This IFTA Nominated Director's Life was Changed by Working with Russian Orphans
Director, writer, editor and producer, Damien O'Connor, has twice been nominated for a prestigious Irish Film and Television Award.
Classically trained as a 2D animator, Damien has worked as a documentary producer and live broadcast director.
He is the director of Anya, a five-minute animated short film inspired by the work of the charity To Russia With Love.
This is Damien's story:
If it were a film, my first encounter with Debbie Deegan would probably be in the comedy farce genre.
I was in work one day when Debbie, whom I had never met or spoken to before, rang me out of the blue to ask if I would be interested in making a short advert to highlight the work that To Russia With Love do.
I calmly explained that it was impossible as animation is insanely time consuming, expensive and I just did not have the time.
The truth is, I also didn't have the interest.
I suspect like a lot of people, when I heard the words Russian orphans I pictured grim VHS footage of hell, where filthy kids stare blankly from cots in abject misery.
Very admiral that someone wanted to help these guys but it was not for me.
But I was intrigued enough to go to the website.
And it was there that I began to read the children’s own stories. These stories were not some objective observer recounting the horrors of their subjects; these were first person accounts from the children themselves.
They were written in the raw, brutally honest language of children.
All so chirpy and matter of fact as they trotted through the horrors of finding parents dead, seeing fathers murdered, hearing they were found by police as their mothers tried to sell them at markets… no flourishes, no manipulation, no delicate prose to embellish their pasts, just the excited gushing of children talking in the ‘How I spent my summer holiday’ language of primary school essays.
These were not the voices of feral children, these were the voices of my children, of your children, of children everywhere.
These were the voices of children in desperate need of help, care and love.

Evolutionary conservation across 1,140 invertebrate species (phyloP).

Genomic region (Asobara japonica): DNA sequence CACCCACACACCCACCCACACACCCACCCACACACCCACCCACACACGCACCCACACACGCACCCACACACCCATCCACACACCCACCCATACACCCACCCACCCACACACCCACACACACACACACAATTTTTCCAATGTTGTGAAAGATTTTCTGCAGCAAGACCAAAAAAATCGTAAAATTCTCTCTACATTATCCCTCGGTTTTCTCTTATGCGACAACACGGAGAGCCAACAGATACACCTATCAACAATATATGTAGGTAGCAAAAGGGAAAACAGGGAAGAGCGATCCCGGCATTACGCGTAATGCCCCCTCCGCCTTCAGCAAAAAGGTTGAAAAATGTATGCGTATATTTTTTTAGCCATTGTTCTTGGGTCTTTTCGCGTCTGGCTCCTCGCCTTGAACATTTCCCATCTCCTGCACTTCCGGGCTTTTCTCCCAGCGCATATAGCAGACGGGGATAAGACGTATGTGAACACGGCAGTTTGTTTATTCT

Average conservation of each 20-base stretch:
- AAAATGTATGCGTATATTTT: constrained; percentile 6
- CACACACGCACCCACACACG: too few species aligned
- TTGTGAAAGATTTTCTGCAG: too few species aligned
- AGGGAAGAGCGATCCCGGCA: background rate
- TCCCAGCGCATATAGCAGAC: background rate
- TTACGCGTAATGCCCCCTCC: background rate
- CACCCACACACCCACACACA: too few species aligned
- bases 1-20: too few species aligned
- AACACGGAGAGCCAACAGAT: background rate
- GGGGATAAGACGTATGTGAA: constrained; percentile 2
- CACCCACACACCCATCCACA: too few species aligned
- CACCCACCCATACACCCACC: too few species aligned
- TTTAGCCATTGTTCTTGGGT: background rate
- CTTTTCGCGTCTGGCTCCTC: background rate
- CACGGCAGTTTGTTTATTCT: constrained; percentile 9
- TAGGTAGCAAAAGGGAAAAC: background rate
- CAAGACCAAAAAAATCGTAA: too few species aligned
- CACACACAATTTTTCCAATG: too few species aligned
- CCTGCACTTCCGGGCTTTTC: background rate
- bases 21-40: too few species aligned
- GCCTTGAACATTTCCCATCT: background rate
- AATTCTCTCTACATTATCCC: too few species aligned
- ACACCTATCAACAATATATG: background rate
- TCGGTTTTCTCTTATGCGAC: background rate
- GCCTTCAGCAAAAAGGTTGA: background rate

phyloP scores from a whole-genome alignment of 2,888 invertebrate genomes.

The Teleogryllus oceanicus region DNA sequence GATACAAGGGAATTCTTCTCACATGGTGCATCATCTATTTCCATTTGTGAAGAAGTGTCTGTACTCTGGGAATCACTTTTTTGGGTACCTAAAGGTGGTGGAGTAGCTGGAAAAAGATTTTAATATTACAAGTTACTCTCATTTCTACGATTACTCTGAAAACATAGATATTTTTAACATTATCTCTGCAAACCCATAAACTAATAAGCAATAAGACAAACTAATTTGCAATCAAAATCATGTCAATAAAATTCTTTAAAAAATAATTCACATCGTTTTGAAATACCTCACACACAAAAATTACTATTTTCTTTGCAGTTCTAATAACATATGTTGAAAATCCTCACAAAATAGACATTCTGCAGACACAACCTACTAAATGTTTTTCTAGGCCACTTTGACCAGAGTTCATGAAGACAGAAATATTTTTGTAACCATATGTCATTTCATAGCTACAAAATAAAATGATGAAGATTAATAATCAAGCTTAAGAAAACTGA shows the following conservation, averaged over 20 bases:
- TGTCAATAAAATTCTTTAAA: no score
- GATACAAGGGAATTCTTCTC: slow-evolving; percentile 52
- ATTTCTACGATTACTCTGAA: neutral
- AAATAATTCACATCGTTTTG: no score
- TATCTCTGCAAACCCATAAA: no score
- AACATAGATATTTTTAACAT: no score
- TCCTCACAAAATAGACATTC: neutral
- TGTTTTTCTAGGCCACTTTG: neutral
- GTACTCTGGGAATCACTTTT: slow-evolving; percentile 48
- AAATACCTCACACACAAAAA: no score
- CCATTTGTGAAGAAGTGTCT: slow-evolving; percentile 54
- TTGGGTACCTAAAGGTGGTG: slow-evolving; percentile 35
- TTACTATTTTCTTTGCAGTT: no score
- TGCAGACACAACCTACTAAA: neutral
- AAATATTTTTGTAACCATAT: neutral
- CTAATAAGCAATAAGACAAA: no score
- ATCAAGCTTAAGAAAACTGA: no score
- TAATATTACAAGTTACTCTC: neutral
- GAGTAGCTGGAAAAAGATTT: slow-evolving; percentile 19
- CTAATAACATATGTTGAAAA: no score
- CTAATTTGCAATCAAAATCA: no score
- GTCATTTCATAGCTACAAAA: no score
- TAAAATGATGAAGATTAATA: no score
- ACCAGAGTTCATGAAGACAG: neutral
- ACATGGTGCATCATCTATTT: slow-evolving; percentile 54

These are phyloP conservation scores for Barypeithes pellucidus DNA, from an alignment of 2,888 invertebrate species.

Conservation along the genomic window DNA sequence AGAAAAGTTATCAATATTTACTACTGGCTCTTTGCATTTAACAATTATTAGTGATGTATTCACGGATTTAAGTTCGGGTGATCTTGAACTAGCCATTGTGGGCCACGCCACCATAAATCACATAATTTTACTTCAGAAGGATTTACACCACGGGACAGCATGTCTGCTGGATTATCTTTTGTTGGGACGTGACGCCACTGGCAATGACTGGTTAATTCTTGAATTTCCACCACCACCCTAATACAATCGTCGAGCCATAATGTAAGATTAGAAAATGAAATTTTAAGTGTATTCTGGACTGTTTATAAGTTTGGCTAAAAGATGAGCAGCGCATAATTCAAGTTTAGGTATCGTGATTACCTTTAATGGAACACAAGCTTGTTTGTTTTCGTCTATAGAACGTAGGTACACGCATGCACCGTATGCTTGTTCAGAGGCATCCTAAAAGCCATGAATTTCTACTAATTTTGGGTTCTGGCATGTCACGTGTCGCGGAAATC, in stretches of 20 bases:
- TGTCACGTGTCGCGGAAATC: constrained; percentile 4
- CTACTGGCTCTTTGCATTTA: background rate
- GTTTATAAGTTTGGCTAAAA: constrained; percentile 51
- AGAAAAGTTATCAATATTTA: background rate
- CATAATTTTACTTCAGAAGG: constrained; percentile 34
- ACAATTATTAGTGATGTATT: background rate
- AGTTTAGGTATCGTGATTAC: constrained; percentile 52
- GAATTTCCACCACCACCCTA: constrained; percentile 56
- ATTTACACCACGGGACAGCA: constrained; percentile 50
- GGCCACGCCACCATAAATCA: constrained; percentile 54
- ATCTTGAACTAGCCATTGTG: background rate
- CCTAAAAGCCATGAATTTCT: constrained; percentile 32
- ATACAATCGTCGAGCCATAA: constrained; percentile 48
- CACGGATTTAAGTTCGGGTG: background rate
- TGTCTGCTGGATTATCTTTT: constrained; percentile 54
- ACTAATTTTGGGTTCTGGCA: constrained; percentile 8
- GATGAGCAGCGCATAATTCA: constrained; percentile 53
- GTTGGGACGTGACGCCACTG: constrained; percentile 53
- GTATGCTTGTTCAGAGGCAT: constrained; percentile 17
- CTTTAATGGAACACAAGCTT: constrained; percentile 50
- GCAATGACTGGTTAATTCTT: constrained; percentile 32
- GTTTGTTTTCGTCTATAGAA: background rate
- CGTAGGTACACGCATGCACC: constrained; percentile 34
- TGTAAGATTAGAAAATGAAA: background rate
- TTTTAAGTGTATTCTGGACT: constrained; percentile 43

I replied to Debbie.
I could not take on the job myself but I could assist her when it came to finding someone who could.
Like a cat waiting to be let out this was the crack in the door she needed, no sooner had I hit send than my journey in the whirlwind force of nature that is Debbie Deegan began.
The plan was simple – we would make a full five minute short film as a piece of entertainment.
If people liked it they could thank us by sending a donation to the charity.
And then Debbie suggested I come to Russia to meet the children myself.
I leapt at the chance and it is a testament to Debbie’s enthusiasm that she could turn a man wanting nothing to do with Russian orphans into a man itching to go to a Russian orphanage in the space of a few weeks.
The first day at the orphanage was surreal.
It was last bell, a traditional family day in Russia where they celebrate the kids leaving school.
The kids were dressed in black tie. 4 year olds in dickie-bows, girls in mini ball gowns. As far removed as you can get from the grainy images of horror I grew up with on the news, but no less heart breaking.
Given the juxtaposition between a day of bright happy celebration and the huge glaring absence of family members, the colourful costumes felt like a mortuary painted in bright primary colours.
The kids put on an elaborate show, with every song, every dance routine, every faltered poem the heartache grew.
Eventually we all moved outside, the kids had written their wishes for the future on white balloons. As they released them the balloons soared up, the kids and adults clapped and cheered.
Then one balloon began a sideways descent, it slowly fell back to earth, bounced across the potholed pavement and came to rest against behind a shabby stone wall.
There was a brief flurry of discussion among the kids, should they check the balloon, see whose wish would not came to fruition. A decision was made, the kids all ran back inside, the balloon was left anonymous.
If the film lets them know that people around the world care about them, then it has done its job.
This is what To Russia with Love spend every day working towards, the chance to make children feel loved, the chance to change lives.
But the thing is, To Russia With Love don’t just change the lives of the children in their care they change the lives of everyone they bring with them.
I am reluctant to even write that as it brings the emphasis to my story, and this should not be a story about me or the charity, it should be a story about the thousands upon thousands of abandoned and orphaned children in the Russian federation.
Spending a few hours in Hortolova orphanage can give you a sense that the problem is solved.
A trip to any of the other thousands of orphanages across Russia corrects that immediately. Because for every balloon that soared, there are thousands more lying abandoned behind shabby stone walls.